Federal appeals court nixes J&J’s ‘Texas two-step’ effort to sidestep asbestos lawsuits

Pharmaceutical giant Johnson & Johnson faces nearly 40,000 lawsuits from people who say they got mesothelioma or ovarian cancer  after using the company’s talc-based Baby Powder. The plaintiffs claim the talc J&J used was contaminated with asbestos.

Most of these plaintiffs, usually women, say they used J&J’s Baby Powder and other talc products for routine personal hygiene. They say J&J has known for years  its talc-based products contained asbestos.

J&J denies that its talc is tainted with asbestos, although in the past two years it has discontinued its sales of talc-based products worldwide. Now, J&J Baby Powder contains corn starch instead. Corn starch is a safer alternative to talc and has been available to J&J for many years.

In 2021, J&J tried a controversial legal maneuver to try to limit its liability to the talc cancer victims. The maneuver is called the “Texas two-step” of bankruptcy.

J&J isn’t the only multinational company facing large potential legal liabilities to try the “Texas two-step” of bankruptcy. According to NPR, Georgia Pacific (facing asbestos liabilities), 3M (facing Combat Arms earplug liabilities), and Purdue Pharma (facing opioid liabilities) have all attempted to use the bankruptcy system to sharply limit their exposure to liability. Legislators, policymakers, investors, lawyers, and victims have been watching closely.

What is this ‘Texas two-step’?

Basically, J&J tried to set up a spin-off company and stick it with the bill. This strategy was done under a Texas law allowing an existing company to be split in two.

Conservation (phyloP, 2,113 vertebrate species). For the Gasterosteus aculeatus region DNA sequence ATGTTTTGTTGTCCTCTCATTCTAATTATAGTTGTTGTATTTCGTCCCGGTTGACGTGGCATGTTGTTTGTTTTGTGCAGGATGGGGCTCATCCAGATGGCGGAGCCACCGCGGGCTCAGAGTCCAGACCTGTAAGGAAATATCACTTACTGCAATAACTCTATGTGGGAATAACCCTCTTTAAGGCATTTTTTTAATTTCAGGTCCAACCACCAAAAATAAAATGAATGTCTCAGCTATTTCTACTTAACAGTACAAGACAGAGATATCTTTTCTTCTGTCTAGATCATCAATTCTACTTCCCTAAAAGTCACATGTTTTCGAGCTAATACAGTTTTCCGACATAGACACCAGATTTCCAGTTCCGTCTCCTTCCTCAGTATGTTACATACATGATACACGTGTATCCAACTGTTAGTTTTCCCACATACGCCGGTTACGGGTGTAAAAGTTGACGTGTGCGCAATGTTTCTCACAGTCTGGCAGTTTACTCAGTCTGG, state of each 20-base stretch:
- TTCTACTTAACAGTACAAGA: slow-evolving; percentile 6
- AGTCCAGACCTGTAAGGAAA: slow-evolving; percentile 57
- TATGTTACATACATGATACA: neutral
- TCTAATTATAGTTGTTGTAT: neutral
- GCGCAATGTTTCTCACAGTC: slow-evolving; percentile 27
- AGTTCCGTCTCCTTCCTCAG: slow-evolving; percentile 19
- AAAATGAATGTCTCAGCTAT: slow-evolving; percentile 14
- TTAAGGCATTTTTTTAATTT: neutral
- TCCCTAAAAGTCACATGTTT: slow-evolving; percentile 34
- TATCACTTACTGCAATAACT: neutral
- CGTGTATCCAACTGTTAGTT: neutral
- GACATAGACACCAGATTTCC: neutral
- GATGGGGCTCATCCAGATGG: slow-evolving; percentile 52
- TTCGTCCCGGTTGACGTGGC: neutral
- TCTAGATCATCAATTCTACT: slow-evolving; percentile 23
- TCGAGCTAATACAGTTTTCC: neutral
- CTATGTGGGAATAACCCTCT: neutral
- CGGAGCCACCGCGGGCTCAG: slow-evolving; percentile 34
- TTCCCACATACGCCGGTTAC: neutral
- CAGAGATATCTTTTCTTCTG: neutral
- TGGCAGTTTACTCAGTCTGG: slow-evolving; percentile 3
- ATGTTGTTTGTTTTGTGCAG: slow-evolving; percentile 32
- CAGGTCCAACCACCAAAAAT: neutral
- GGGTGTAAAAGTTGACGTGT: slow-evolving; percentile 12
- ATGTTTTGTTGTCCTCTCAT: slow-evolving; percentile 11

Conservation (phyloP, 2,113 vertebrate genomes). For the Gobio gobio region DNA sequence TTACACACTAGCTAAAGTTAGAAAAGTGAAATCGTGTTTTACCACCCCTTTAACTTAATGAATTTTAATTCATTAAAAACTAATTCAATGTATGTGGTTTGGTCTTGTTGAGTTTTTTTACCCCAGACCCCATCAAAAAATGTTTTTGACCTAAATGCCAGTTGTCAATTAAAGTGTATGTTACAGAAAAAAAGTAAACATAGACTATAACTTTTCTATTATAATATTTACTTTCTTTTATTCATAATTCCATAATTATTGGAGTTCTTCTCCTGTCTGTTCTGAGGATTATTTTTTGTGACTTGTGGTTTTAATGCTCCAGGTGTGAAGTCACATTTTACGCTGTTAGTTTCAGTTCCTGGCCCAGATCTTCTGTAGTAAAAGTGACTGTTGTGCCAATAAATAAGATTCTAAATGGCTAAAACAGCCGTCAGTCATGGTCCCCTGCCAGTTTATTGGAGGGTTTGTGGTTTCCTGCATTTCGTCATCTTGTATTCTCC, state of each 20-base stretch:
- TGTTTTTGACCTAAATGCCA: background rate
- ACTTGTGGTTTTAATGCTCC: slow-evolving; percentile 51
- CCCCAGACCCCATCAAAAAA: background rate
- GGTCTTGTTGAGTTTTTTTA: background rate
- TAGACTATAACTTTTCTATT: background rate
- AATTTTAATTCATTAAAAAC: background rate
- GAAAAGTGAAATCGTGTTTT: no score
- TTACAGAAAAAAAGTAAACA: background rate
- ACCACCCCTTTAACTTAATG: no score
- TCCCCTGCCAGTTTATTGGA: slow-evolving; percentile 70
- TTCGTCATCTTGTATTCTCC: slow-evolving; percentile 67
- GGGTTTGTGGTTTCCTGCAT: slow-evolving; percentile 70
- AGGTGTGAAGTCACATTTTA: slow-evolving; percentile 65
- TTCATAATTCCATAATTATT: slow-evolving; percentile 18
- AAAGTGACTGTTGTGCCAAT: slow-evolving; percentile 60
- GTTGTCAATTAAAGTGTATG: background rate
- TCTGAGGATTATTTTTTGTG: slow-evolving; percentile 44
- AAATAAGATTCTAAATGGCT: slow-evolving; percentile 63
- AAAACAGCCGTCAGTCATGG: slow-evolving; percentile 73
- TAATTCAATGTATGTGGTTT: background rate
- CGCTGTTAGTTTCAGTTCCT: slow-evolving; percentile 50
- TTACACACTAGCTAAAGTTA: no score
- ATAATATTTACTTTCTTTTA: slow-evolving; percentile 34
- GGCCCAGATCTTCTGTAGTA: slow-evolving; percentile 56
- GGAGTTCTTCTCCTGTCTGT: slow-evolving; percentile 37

It formed and promptly spun off a subsidiary, LTL Management, LLC, and transferred liabilities for J&J’s talc-based Baby Powder and other talc products to LTL. Doing so meant LTL was a separate legal entity that would be responsible for the talc cancer lawsuits. With limited assets and facing billions in liabilities, LTL then promptly filed for bankruptcy.

J&J gave LTL some money to cover the talc cancer lawsuits, but not nearly as much as many predict the lawsuits would ultimately have cost J&J if it had answered the lawsuits itself.

Since LTL went bankrupt, the lawsuits would have to be handled through a bankruptcy process. A bankruptcy judge approved the plan last February.

By moving its liabilities over to LTL, it looked like J&J had successfully limited how much it would ultimately have to pay for the harm its talc products did. That could have left thousands of people injured by the asbestos-tainted talc with limited recourse.

Appeals court dismisses LTL Management’s bankruptcy petition

Now, the U.S. Court of Appeals for the Third Circuit has breathed life back into those lawsuits. It has dismissed LTL’s bankruptcy petition and the lawsuits can all move forward.

Interestingly, the court ruled that LTL still has legal access to J&J’s assets, beyond the $2 billion J&J initially pledged to fund LTL’s liabilities. Since J&J is worth over $430 billion, the court determined LTL is not in genuine financial distress and therefore cannot file for Chapter 11 bankruptcy. According to the Third Circuit, only a debtor in financial distress can seek bankruptcy.

J&J insists it never meant to game the bankruptcy system to avoid liability.

Does bankruptcy offer a loophole for wealthy wrongdoers?

It remains to be seen whether the “Texas two-step” of bankruptcy will be allowable under federal bankruptcy laws. J&J has vowed to appeal to the U.S. Supreme Court. If J&J doesn’t appeal (which is unlikely), or if the Supreme Court declines to accept the appeal, or if the Supreme Court upholds the Third Circuit’s decision, J&J will face the prospect of years of jury trials in roughly 38,000 ovarian cancer cases and 400 or so mesothelioma cases.

Another, similar case to watch involves Purdue Pharma. In its bankruptcy deal, Purdue sought to limit the money its owners, the Sackler family, would ever have to pay for harm done by its opioid OxyContin. The Sacklers are not in bankruptcy themselves, and many people wonder if that deal was even legal. A different federal appeals court will decide.

When companies harm people, they should have to pay for the cost of that harm. They should not be allowed to decide how much liability they have. That’s what courts are for. Injured people deserve their day in court.

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